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The linear Arrhenius plot for ring opening of cyclopropylcarbinyl radical (18) to 3‐buten1‐yl radical (19), obtained with rate constants computed by canonical variational transition state theory (CVT) for passage over the reaction barrier (blue points), and the curved Arrhenius plot, obtained with rate constants (red points) computed with the inclusion of small‐curvature tunneling (SCT). The CVT + SCT plot is curved, because the ring‐opening reaction goes from a high‐temperature region, where passage over the barrier dominates, to a lower‐temperature region, where thermally activated tunneling occurs with a lower Ea, to a very low‐temperature region, where the tunneling reaction occurs from the lowest vibrational level of 18, so that the rate of reaction becomes temperature‐independent. (Reprinted with permission from Ref. . Copyright 2008 American Chemical Society)
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Ring expansion of noradamantylmethylcarbene (13d) to 2‐methyladamantene (14d) and competing 1,2‐hydrogen shift to form 1‐vinylnoradamantane (17).
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Bisnoradamanylcarbenes (15) and adamantylcarbenes (16).
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Ring expansion of noradamantylcarbenes (13) to adamantenes (14)
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Ring expansion of cyclopropylfluorocarbene (11) to 1‐fluorocyclobutene (12).
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Tunneling (red line) through a parabolic barrier of width, w = 1.0 Å, at its base and at an energy of (a) V0 − E = 6 kcal/mol and (b) V0 − E = 3 kcal/mol below the top of the barrier. As shown, at V0 − E = 3 kcal/mol, the effective width is only w = 0.7 Å. The dotted line represents the potential energy of a harmonic oscillator, with a frequency of ca. 1000 cm−1, that has its n = 0 and 1 vibrational levels at, respectively, V0 − E = 6 and 3 kcal/mol. The dotted and solid lines do not connect properly, because, at energies far below the top of the barrier a parabolic barrier provides a poor approximation to the actual shape of the reaction barrier.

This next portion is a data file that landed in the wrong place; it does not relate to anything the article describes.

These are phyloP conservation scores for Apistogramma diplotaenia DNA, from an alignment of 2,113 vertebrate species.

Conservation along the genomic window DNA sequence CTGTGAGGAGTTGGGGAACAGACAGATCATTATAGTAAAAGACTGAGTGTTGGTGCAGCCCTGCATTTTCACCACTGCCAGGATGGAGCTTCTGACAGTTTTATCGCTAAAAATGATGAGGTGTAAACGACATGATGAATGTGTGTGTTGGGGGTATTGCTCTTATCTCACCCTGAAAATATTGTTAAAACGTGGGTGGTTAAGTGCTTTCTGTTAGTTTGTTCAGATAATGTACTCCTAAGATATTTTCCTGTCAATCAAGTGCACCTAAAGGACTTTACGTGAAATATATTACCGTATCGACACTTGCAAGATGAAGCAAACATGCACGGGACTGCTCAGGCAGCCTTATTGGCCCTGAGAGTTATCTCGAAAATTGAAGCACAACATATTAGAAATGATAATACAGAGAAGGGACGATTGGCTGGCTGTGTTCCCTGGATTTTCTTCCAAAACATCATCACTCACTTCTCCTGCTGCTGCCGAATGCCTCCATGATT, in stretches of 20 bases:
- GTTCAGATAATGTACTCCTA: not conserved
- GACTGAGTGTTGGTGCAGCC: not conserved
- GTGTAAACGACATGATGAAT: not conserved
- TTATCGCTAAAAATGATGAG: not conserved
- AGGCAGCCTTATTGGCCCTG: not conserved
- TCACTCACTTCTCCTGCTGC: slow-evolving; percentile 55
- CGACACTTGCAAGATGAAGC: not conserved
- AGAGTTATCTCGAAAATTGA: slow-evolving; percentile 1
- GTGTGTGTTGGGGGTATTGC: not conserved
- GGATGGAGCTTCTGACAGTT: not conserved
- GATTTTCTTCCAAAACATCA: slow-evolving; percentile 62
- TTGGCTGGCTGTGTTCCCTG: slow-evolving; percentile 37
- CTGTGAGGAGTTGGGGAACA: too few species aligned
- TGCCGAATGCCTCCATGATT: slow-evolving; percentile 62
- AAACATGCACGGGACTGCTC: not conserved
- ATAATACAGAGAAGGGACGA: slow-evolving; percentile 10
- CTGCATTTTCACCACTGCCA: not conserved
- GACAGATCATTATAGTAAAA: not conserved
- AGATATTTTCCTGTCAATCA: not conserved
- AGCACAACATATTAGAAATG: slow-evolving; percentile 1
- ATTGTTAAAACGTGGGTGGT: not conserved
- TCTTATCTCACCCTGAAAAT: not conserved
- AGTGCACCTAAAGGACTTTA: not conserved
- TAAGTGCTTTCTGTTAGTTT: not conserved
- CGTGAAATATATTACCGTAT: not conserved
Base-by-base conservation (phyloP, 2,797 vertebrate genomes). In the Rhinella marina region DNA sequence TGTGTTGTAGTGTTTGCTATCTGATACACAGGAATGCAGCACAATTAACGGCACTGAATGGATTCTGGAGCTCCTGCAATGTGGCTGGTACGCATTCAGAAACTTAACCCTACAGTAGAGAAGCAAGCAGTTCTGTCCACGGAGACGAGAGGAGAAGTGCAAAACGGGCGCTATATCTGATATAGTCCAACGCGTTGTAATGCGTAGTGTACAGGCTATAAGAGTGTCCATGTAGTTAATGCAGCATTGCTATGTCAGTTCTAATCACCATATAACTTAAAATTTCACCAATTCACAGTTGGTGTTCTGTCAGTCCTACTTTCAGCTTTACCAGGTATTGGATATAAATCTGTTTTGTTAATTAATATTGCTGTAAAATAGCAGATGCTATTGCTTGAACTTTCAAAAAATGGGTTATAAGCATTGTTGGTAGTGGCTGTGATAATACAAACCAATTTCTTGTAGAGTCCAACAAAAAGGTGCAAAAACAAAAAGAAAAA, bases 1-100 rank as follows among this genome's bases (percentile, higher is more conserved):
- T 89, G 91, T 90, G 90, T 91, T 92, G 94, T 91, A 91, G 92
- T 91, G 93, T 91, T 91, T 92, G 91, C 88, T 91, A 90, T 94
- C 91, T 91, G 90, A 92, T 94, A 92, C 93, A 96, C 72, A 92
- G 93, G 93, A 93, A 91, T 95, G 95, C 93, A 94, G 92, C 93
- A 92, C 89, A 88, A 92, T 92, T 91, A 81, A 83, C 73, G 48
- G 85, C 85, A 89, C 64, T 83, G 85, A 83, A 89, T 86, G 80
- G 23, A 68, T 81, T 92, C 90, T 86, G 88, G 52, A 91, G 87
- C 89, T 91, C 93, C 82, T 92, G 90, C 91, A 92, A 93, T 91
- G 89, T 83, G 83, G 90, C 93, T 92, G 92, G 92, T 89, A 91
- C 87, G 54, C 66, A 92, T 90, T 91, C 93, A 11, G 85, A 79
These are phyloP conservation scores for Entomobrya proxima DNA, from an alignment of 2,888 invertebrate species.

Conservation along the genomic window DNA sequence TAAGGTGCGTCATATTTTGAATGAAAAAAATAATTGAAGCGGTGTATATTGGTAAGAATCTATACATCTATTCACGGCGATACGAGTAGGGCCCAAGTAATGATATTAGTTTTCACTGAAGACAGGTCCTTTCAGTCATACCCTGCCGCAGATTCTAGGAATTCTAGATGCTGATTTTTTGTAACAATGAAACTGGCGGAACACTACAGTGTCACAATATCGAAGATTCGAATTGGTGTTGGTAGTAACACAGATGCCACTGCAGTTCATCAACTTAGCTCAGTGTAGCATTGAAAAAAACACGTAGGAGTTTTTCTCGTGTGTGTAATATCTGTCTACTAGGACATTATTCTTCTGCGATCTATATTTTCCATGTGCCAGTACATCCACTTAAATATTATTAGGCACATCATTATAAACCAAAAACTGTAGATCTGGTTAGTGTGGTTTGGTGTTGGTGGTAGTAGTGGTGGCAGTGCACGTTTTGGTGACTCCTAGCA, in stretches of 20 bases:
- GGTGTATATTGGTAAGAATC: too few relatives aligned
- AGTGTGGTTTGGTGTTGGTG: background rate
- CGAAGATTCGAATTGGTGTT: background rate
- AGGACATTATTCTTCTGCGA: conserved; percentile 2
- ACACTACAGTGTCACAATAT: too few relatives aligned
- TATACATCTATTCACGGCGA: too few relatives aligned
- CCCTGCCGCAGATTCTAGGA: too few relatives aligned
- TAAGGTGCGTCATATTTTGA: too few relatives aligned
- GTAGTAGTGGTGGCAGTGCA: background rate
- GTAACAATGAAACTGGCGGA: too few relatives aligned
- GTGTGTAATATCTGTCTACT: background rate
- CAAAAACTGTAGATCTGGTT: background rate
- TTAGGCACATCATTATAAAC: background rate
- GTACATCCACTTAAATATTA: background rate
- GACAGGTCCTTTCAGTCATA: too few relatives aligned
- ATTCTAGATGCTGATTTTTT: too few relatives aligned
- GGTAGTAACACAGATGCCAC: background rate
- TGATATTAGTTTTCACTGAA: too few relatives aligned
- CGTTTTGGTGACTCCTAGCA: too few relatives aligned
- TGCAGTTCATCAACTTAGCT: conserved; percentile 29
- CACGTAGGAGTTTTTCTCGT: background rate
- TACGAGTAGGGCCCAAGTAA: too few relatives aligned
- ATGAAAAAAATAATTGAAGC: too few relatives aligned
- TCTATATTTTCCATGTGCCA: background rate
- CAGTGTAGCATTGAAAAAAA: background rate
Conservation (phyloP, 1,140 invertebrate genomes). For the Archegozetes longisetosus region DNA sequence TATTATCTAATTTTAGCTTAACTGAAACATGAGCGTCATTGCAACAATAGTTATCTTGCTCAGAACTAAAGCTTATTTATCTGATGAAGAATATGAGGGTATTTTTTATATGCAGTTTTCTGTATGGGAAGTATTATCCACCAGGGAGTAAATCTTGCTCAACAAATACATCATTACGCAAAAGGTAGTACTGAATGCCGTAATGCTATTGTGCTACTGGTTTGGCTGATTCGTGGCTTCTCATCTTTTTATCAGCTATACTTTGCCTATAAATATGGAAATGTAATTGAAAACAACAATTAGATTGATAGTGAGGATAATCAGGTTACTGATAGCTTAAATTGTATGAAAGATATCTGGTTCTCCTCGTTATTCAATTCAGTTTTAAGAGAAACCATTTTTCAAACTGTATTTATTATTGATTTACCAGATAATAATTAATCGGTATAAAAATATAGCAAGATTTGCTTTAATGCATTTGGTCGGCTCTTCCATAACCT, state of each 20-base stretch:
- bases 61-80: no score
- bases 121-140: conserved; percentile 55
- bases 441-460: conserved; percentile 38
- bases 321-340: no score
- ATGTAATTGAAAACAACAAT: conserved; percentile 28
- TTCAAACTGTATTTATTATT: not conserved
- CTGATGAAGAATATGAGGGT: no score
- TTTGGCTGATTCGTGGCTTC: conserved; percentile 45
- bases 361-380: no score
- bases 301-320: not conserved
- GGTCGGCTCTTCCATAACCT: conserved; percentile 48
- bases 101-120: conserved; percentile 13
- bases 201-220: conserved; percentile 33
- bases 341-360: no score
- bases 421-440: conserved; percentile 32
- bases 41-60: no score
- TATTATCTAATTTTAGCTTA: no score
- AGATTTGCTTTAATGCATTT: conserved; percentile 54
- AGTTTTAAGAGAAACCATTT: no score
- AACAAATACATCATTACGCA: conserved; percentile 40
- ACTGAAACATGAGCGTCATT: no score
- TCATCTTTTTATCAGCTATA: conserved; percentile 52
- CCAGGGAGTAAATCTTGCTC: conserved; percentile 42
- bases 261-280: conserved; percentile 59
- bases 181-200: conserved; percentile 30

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Ring expansion of 1‐methylcylobutylfluorocarbene (9a) and 1‐methylcylobutylchlorocarbene (9b) to, respectively, 1‐fluoro‐2‐methylcyclopent‐1‐ene (10a) and 1‐chloro‐2‐methylcyclopent‐1‐ene (10b).
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Ring opening of 1H‐bicyclo[3.1.0]‐hexa‐3,5‐dien‐2‐one (7) to singlet 4‐oxocyclohexa‐2,5‐dienylidene (S‐8), which is followed by intersystem crossing (ISC) to the triplet ground state (T‐8). The reason for the difference between the bonding in S‐8 and T‐8 is discussed in the text.
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Schematic potential energy surface for tunneling in a linear A − B + C→A + B − C reaction. The dashed blue line represents the minimum energy path (MEP), which passes under the transition state (TS). The dashed green line represents a tunneling path that minimizes the imaginary action by ‘corner cutting.’ The green tunneling path is higher in energy than the MEP, but the green path provides a shorter tunneling pathway through the barrier in the mass‐weighted coordinates used in the diagram.
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Tunneling through a parabolic barrier of width, w, at an energy V0 − E below the top of the barrier.
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Tunneling through a rectangular barrier of width, w, at an energy V0 − E below the top of the barrier.
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Isomerization of cyclobutadiene‐1,4‐d2 to cyclobutadiene‐1,2‐d2.
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The ring closure of triplet cyclobutane‐1,3‐diyl to bicyclo[1.1.0]butane.